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A Staple of Winter: The Origin and Types of Nabe

An introduction to Various Nabe including Hot Trends

One of Japan's most popular winter dishes is "Nabe," a hot pot served at the dining table. Nabe is a general term for a dish eaten at the table while the food is still heated in the pot used for cooking. It is also called "Nabemono" or "Nabe ryori(=cuisine). You may have heard of "Sukiyaki" (photo) or "Shabu-Shabu," but these are also types of Nabe dishes. Nabe-ryori is a type of cooking in which various ingredients are simmered in a single pot. The following is an introduction to Nabe dishes, including the tools and rules for eating them. Table of Contents 1. Basic knowledge of Nabe cooking and its history 2. Types of pots and pans and tools used with Nabe 3. Basic Nabe recipe and varieties 4. Are there any eating rules when eating Nabe? 5. Summary

1. Basic knowledge of Nabe cooking and its history

Nabe is a dish cooked in a pot and served on the table without being separated and eaten as it is cooked. In most cases, the food is heated on a tabletop stove (i.e., cassette cooker, using a small replaceable gas cylinder) or IH cooker and is served in individual bowls or bowls with dipping sauce. Sukiyaki and Shabu-Shabu with high-quality beef and Nabe with luxurious seafood such as crab (photo above) are a feast for the Japanese! This is the kind of Nabe that you should be excited to eat on birthdays and anniversaries. It is also a winter tradition to gather around a hot pot with your closest friends. Several people usually share Nabe, but at Kaiseki(formal party feasts), meals and banquets are served at inns. It is sometimes offered in small pots for one person at a time. Now that the number of households living alone has increased, small pots for one person are also sold. In the late 18th century, when electricity and gas began to spread, the Irori(traditional hearth) began to disappear, and restaurants invented a type of hot pot cooking called "Konabe-jitate(small pot setting)" using portable Hibachi(brazier), etc. This type of hot pot cooking developed in which several people share a pot from the pot.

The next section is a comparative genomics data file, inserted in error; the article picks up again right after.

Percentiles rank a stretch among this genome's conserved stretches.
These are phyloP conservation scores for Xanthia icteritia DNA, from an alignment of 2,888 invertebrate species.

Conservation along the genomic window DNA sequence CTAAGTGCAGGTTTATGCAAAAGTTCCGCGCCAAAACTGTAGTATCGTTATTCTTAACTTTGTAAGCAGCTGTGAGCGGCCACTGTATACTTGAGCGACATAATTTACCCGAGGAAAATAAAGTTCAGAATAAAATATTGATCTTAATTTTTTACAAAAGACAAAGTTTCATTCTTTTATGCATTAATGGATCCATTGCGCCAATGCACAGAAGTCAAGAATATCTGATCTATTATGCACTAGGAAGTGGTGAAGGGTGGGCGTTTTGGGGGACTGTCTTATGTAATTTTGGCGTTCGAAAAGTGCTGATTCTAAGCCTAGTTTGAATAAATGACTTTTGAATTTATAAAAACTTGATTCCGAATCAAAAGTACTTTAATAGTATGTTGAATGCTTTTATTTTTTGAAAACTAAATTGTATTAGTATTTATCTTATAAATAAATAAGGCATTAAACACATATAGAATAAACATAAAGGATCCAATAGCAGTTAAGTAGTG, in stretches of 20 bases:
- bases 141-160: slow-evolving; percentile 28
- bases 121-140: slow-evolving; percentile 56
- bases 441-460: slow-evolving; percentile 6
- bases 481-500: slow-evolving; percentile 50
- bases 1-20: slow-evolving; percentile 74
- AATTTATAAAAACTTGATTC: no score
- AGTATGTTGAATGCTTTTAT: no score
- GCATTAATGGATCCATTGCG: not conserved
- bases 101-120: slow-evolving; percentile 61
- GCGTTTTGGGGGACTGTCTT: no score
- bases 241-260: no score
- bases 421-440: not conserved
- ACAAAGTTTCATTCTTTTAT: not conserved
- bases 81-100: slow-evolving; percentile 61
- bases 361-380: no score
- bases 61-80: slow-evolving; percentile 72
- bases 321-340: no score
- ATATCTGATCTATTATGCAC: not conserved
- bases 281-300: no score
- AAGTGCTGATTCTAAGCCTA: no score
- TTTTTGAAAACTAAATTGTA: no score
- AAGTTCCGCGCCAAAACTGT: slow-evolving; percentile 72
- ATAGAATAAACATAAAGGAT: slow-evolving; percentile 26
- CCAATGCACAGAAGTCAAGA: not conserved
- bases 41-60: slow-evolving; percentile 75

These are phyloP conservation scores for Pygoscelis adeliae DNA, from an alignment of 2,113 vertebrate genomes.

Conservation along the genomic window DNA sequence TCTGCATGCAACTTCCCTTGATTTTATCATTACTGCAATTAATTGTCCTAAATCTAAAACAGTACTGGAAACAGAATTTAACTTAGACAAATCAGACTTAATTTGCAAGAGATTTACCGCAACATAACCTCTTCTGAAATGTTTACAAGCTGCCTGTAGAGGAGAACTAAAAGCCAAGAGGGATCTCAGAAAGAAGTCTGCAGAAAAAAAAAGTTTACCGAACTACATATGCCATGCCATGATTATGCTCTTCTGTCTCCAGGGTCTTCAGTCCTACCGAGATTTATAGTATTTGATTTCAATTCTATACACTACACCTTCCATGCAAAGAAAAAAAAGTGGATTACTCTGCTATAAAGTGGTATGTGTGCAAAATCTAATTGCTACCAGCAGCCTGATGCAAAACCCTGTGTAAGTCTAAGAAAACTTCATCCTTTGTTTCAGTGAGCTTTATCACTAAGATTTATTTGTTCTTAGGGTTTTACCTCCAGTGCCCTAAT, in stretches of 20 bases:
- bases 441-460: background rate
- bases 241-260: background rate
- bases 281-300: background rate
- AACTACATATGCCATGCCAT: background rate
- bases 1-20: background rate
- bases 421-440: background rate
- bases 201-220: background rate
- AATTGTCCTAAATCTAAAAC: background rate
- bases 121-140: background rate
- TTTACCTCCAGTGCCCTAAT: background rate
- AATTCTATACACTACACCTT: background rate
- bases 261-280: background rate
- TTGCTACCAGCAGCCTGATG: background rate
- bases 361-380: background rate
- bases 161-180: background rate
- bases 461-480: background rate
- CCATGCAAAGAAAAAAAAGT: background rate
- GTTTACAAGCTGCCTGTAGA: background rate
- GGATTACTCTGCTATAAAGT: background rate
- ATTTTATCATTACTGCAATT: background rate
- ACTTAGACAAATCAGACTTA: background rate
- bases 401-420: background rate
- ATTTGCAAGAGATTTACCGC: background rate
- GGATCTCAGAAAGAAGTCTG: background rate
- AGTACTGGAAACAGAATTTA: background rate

(↑Irori) In the Meiji era (1868-1912), meat-eating became more common in Japan, and Nabe cooking became popular due to the popularity of Sukiyaki-style "Beef Nabe," the spread of Chabudai(Low tables), and the modernization of cooking at home. Furthermore, with the spread of cassette stoves and other appliances, Nabe dishes became common at home.

2. Types of pots and pans and tools used with Nabe

The most popular pot used for cooking Japanese hot pot dishes is Donabe, the earthenware pot (1). Compared to iron pots, Donabe allows heat to pass through it more slowly and has excellent heat retention properties. It is suitable for cooking in a pot as there is little risk of burning even if you simmer for a long time. Donabe is used for various pot dishes, such as "Yose-nabe," a most common type of pot. Yose-nabe is a general term for one-pot dishes. Many ingredients such as seafood, meat, vegetables, mushrooms, tofu, and shirataki(konjac noodle) are cooked lightly seasoned broth. Local products are added to give the dish a unique flavor, and salt, soy sauce, sake, and miso (red or white miso) are commonly used as seasonings. When you eat all the ingredients, udon noodles or rice are added to the soup that has been infused with the flavor of the various ingredients. Chanko-nabe, which is eaten regularly by sumo wrestlers, is also a type of Yose-nabe. (2) A tabletop stove (3) A pair of Sai-bashi, long chopsticks for serving and cooking (sometimes a serving spoon is provided for the soup) (4) A small bowl for serving (in this case, a soy sauce-based bowl with ponzu sauce) (5) Renge(soup spoon) On the other hand, metal pots such as iron or stainless steel are used for Sukiyaki (note: there are several cooking methods, such as putting the meat in a base called "Warishita" without grilling the meat), where there is a grilling process before stewing the ingredients. Yu-dofu, Shabu-Shabu may also be prepared in specially designed pots (such as at specialty restaurants). If you don't have an earthenware pot, you can substitute metal pots for dishes for which earthenware pots are usually used.

↑Chinese-style Shabu-Shabu hot pot (ingredients include thin slices of beef, pork, etc., meatballs, vegetables, etc.) is popular these days. (The ingredients include thinly sliced beef, pork, etc., meatballs, vegetables, etc. You can select two soup bases, such as spicy and mild.)